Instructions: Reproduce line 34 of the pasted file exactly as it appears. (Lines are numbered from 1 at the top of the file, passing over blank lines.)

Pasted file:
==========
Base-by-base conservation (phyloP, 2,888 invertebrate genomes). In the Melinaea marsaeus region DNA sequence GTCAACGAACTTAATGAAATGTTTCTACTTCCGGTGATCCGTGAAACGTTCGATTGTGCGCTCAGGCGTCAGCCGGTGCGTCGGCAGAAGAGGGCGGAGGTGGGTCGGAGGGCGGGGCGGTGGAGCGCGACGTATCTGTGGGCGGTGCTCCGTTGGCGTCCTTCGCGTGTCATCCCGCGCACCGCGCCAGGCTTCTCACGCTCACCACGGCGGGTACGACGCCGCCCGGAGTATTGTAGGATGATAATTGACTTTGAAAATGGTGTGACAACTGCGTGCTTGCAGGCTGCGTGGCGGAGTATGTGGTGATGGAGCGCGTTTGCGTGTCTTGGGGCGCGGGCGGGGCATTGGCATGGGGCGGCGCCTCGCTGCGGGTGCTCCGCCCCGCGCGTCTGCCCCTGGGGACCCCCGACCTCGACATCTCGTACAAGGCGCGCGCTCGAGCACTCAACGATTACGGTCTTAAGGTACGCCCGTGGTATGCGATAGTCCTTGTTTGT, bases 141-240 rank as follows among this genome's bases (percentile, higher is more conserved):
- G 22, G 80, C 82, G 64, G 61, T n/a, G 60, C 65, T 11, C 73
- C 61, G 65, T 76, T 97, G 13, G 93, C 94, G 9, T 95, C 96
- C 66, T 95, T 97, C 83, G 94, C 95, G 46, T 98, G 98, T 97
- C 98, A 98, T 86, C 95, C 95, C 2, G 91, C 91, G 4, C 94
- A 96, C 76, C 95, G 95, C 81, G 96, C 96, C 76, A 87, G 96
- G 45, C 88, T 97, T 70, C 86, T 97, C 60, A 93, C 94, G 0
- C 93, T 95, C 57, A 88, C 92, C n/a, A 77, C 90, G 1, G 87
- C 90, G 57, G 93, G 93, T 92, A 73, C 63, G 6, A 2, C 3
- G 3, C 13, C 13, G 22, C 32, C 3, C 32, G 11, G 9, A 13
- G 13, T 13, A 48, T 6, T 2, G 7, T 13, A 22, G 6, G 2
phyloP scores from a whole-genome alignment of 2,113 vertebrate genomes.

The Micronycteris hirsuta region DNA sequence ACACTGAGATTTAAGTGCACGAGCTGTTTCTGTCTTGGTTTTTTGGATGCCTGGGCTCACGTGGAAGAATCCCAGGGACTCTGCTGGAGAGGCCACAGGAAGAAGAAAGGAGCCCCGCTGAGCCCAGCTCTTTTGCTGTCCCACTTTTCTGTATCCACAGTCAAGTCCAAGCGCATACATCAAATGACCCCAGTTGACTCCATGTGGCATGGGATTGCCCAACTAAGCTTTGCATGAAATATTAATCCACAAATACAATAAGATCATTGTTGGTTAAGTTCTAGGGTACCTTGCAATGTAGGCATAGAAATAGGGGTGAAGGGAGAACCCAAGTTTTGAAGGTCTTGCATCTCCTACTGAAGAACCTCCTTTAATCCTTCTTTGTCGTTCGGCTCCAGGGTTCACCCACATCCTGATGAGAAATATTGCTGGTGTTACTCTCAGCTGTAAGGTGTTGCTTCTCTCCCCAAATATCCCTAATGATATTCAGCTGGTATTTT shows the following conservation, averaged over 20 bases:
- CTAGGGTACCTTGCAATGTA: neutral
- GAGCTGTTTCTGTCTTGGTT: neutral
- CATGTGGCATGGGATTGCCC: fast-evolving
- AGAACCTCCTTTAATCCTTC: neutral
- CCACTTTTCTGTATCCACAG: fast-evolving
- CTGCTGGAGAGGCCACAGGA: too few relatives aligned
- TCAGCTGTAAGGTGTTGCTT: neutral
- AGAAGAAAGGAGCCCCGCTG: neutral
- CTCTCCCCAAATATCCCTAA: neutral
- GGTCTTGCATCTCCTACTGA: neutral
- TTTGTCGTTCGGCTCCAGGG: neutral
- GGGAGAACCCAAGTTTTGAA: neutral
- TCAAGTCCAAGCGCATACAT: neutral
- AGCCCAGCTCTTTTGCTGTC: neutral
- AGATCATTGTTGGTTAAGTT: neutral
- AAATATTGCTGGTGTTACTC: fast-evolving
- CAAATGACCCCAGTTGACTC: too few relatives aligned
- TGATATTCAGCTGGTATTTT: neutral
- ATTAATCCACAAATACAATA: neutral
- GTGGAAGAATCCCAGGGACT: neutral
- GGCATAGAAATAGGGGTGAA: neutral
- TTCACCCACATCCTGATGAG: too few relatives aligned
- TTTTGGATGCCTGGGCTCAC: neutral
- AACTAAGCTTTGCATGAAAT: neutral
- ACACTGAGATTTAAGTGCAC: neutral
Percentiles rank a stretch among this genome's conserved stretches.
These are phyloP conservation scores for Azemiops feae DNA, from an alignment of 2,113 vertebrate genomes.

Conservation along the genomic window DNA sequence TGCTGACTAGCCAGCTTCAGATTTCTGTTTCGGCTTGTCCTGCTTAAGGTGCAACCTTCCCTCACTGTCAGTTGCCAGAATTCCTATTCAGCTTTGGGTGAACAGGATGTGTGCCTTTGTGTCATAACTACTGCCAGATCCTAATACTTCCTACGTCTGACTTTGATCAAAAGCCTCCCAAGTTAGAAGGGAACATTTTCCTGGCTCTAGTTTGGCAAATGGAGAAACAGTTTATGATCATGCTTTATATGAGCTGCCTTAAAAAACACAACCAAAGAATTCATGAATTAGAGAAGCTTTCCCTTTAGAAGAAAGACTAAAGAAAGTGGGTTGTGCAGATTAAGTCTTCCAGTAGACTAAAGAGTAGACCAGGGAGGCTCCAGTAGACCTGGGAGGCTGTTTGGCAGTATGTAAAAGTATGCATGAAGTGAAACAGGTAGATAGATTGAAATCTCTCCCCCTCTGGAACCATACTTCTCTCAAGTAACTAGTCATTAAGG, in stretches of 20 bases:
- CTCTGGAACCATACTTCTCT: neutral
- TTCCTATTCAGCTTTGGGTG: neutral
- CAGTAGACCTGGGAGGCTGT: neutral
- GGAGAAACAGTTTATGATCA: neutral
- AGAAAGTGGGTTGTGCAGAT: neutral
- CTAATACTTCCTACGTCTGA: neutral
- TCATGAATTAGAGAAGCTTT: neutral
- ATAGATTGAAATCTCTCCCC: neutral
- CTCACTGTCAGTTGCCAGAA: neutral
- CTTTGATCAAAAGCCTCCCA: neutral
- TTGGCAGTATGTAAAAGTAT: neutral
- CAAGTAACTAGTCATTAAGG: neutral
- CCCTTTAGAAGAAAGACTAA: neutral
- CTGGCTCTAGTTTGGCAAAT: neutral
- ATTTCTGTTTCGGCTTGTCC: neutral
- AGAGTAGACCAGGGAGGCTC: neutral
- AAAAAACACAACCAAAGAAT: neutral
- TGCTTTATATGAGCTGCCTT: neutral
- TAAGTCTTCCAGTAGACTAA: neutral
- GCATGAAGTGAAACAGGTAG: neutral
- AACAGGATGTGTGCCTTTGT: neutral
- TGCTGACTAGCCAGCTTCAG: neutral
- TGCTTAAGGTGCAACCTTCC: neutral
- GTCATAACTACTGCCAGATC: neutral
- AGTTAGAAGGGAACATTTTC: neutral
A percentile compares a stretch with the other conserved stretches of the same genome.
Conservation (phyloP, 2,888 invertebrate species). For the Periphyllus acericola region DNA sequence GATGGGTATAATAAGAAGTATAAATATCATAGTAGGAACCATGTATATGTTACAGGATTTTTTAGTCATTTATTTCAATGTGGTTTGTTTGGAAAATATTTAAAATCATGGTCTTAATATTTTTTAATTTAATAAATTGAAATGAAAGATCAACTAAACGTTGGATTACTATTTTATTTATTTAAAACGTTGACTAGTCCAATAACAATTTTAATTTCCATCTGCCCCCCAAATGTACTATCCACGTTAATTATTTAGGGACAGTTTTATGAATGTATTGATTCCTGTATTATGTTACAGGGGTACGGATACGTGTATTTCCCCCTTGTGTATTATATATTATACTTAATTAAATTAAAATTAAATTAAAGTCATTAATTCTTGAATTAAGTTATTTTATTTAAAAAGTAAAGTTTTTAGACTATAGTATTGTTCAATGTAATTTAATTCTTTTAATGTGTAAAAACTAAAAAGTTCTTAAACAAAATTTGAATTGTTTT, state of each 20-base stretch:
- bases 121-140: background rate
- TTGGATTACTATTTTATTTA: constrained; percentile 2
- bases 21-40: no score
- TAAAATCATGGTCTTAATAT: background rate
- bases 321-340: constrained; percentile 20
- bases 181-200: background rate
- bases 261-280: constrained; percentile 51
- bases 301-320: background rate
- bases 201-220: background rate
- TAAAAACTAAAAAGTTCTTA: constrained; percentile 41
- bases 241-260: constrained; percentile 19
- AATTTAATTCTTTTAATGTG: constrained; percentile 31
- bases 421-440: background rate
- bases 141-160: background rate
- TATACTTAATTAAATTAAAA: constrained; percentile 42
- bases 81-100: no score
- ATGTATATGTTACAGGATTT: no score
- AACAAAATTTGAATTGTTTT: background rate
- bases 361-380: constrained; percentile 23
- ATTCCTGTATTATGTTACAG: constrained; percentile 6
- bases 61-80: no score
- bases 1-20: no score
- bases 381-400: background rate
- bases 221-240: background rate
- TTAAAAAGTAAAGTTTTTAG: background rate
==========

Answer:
- GGCATAGAAATAGGGGTGAA: neutral